The Ethics of Genetics

What will you do with my sample?
By Matt Windsor • Photo by Steve Wood
Photo of Mariko Nakano teaching medical students; headline: The Ethics of Genetics
What will you do with my sample?
By Matt Windsor • Photo by Steve Wood
Every year, Mariko Nakano, Ph.D. (pictured above), teaches Alabama’s future doctors the terrible lessons of the Tuskegee Syphilis Study, in which federal researchers misled and withheld proper medical treatment from hundreds of African-American men, for decades, in order to observe the effects of untreated disease. The public outcry about the study led to the 1974 National Research Act, which mandated that researchers obtain informed consent from all participants in studies funded by the federal government. Now, Nakano, an ethicist and assistant professor at the UAB School of Medicine, works with bioethicists from Tuskegee University and Huntsville’s HudsonAlpha Institute for Biotechnology to set a new standard for informed consent as part of the Alabama Genomic Health Initiative (AGHI). [Learn more about the AGHI and precision medicine breakthroughs involving genetics at UAB.]
“This was our first concern, how to regain and retain trust from the people of Alabama,” says Nakano, who is part of a permanent AGHI working group along with Stephen Sodeke, Ph.D., of the National Center for Bioethics in Research and Healthcare at Tuskegee University, and Thomas May, Ph.D., senior scientist at HudsonAlpha. The group established four guiding principles for all AGHI decisions: transparency, respect, confidentiality, and fairness.

Prioritizing protections

The group, which meets monthly in person, focused first on the informed consent document that is signed by all AGHI participants. “Our goal was to explain as clearly as possible” options for participating in the study, and the protections surrounding patient data, Nakano says. Participants can choose to provide a sample but not receive results if any significant findings are discovered; receive the results themselves; share their results with their primary care provider; contribute a sample to the AGHI biobank to aid future research; or a combination of the above. The implications of each option are spelled out.
Establishing clear informed consent is crucial for all long-term studies, and particularly those in cutting-edge fields such as genetics. “Technology always advances,” Nakano says. And that means the boundary of what is possible is always shifting.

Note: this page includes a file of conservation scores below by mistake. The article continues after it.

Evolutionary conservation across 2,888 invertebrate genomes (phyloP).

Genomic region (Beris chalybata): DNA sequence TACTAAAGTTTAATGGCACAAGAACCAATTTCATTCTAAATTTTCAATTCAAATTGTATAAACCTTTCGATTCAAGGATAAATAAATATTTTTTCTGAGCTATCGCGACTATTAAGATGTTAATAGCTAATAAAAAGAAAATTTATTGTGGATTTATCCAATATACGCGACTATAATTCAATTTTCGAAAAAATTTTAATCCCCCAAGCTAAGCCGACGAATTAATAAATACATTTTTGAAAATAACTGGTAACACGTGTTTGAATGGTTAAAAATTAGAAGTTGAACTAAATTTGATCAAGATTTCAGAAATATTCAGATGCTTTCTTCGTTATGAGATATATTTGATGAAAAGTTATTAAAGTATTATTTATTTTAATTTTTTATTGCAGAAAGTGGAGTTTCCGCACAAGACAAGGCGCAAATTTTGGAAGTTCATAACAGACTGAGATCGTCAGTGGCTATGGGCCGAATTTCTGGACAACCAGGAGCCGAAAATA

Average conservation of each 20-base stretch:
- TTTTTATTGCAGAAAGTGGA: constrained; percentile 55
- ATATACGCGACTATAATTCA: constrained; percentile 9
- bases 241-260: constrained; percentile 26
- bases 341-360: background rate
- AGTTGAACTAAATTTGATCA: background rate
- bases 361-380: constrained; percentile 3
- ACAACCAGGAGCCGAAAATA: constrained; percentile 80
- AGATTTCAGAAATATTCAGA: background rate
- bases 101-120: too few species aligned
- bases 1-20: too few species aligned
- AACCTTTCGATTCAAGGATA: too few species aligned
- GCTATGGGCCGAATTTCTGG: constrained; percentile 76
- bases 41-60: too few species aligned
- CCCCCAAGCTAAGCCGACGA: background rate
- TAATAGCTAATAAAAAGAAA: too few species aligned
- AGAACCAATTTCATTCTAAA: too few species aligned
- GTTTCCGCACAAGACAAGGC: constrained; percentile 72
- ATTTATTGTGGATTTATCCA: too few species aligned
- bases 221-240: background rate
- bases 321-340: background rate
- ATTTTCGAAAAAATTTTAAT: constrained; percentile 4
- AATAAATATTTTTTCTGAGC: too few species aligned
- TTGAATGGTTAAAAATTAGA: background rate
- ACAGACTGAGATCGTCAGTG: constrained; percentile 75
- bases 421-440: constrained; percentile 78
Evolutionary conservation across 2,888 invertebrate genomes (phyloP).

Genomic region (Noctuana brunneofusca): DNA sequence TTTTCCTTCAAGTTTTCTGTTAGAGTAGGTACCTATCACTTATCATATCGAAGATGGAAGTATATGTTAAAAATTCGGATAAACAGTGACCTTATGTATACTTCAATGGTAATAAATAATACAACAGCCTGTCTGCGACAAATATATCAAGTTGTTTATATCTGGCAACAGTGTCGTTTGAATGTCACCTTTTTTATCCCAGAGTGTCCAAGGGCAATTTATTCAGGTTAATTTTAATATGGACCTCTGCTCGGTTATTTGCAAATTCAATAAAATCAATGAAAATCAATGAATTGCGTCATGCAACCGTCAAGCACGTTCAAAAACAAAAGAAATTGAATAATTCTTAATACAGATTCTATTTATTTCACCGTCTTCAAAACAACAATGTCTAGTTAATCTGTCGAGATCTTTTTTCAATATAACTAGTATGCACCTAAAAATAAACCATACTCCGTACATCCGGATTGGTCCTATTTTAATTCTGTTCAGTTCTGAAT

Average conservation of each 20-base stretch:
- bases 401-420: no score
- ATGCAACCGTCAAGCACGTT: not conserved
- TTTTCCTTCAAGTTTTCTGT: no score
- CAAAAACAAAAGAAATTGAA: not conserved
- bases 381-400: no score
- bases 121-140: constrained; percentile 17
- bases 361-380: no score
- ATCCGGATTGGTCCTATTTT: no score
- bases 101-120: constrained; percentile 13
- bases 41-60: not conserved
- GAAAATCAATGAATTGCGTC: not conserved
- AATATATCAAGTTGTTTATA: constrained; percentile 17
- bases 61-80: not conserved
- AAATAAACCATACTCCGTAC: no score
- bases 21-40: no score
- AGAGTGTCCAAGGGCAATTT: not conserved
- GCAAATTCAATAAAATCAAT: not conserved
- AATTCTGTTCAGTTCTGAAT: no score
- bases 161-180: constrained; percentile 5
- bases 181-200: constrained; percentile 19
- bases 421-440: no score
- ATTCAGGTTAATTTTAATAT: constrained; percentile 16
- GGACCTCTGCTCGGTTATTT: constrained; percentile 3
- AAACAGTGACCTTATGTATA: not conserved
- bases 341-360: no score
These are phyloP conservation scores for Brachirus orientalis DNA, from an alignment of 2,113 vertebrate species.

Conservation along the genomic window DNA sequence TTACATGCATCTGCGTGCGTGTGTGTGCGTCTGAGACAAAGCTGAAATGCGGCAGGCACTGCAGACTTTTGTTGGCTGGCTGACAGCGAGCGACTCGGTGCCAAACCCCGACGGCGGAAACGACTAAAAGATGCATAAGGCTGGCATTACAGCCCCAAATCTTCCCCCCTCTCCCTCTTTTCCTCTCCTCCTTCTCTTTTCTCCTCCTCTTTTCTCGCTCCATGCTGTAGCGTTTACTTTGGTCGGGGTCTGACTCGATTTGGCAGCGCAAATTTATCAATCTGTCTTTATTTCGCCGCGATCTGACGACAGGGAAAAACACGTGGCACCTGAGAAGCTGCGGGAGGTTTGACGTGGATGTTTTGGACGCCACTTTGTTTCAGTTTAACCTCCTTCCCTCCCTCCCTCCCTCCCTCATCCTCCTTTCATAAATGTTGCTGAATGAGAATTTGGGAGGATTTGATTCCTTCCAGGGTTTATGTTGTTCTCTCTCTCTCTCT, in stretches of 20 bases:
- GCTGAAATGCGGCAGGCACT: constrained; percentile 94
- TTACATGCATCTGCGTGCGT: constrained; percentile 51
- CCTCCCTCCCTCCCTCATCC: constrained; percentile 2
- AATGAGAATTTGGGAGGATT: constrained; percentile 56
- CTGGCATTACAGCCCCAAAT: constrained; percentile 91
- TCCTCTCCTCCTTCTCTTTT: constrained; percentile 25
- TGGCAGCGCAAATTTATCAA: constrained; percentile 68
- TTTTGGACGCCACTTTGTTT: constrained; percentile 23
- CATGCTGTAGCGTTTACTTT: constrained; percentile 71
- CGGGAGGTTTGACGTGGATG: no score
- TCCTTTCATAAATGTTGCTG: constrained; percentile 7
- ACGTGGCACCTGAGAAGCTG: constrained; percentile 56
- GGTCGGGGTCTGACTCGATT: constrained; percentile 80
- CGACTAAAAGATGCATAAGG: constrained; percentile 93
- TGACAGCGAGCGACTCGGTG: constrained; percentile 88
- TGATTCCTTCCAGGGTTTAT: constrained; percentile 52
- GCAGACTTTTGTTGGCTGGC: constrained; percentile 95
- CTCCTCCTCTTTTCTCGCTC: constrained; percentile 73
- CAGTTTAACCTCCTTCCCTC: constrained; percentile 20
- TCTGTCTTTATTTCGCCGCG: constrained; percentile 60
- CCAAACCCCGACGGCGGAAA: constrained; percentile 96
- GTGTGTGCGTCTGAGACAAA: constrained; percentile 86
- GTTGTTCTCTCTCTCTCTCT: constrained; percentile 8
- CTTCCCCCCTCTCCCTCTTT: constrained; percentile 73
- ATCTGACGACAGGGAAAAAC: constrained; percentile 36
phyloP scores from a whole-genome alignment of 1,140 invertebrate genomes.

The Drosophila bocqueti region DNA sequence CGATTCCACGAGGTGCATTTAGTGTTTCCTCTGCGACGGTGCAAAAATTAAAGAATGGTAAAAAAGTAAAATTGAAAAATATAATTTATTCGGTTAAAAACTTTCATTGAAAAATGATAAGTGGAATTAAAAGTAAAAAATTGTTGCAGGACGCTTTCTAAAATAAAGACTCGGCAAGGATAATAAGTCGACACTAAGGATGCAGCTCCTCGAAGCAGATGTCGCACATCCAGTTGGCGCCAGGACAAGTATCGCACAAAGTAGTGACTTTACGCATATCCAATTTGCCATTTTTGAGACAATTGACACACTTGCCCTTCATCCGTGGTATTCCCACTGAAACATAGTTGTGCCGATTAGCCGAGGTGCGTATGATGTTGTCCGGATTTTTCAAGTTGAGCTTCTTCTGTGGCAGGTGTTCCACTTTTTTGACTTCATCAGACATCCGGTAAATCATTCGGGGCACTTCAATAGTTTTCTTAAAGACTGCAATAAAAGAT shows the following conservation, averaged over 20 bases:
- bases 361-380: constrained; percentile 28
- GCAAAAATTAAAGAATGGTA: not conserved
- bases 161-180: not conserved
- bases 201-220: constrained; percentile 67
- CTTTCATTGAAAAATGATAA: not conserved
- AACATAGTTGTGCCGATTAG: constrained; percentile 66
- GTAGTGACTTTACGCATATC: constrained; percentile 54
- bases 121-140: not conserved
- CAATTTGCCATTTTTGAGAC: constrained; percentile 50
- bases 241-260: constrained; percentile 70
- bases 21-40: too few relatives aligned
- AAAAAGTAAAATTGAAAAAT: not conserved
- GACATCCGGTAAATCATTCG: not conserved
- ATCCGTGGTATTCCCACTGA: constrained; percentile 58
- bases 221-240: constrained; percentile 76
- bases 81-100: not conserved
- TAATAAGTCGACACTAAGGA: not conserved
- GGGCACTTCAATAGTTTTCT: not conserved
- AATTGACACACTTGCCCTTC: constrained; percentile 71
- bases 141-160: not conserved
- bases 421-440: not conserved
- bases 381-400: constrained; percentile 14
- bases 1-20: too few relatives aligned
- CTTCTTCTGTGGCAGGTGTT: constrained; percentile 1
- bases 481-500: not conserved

In 2012, the Presidential Commission for the Study of Bioethical Issues released a report titled “Privacy and Progress in Whole Genome Sequencing,” which made a dozen recommendations on “steps the U.S. Government can take to prevent ethical problems,” covering privacy issues, familial implications of genetic testing, and possible discrimination that could occur based on genetic results. “They proposed that researchers should de-identify the data they collect” as a central way of protecting individual rights, Nakano says. Fast-forward five years, and the research and technology have advanced to the point that a genetics expert could identify a person based on his or her genetic code alone. “Now we know that genomic data is itself personalized data,” she says. “We always have to anticipate new ethical issues.”

Information safeguards

Questions about confidentiality of data are the most common among AGHI participants, Nakano says. The ethics group trains AGHI recruiters to discuss the safeguards in place to ensure that all study data is protected and kept strictly confidential. They also offer training on the details of the relevant federal laws, such as the Health Insurance Portability and Accountability Act (HIPAA), which prohibits doctors from sharing genetic information about their patients, and the Genetic Information Nondiscrimination Act (GINA) of 2008, which protects individuals from genetic discrimination in health insurance and employment. GINA does not apply to small businesses with 14 employees or fewer, Nakano notes, and it also does not apply to life insurance, although AGHI will not return results for genes associated with Alzheimer’s disease, which some experts have worried may be used in life insurance coverage decisions. “We clearly state in the informed consent form that we will return only the results that have meaningful benefits to participants,” Nakano says. “At this time, these are the 59 actionable genes listed by the American College of Medical Genetics and Genomics.”
Based on previous studies, AGHI expects to find actionable genetic variations in 1 to 3 percent of participants. But for the other 97-99 percent of the study population, “no result” isn’t equivalent to “no problem,” Nakano says.
“An issue that comes up in any genetic testing is how to return results,” she explains. “If we say we found nothing, participants may believe that they are fine. But there are many unknown genetic-related diseases which may not be detected by genetic testing.” Making sure participants understand these facts is a key element of the duties of study coordinators, says Nakano. The AGHI’s ethics working group conducts training for all coordinators, and is available in case questions arise, she notes.
“We want to benefit the people of Alabama as much as possible,” Nakano says. “These are complicated messages, and it’s important that we deliver them as clearly as we can.” So far, a small percentage of participants have declined to allow their samples to be stored in the AGHI biobank, but most are eager to contribute to future discoveries. “They’re not just concerned about their own health, but the health of their families and descendants as well,” Nakano says.

Published March 2018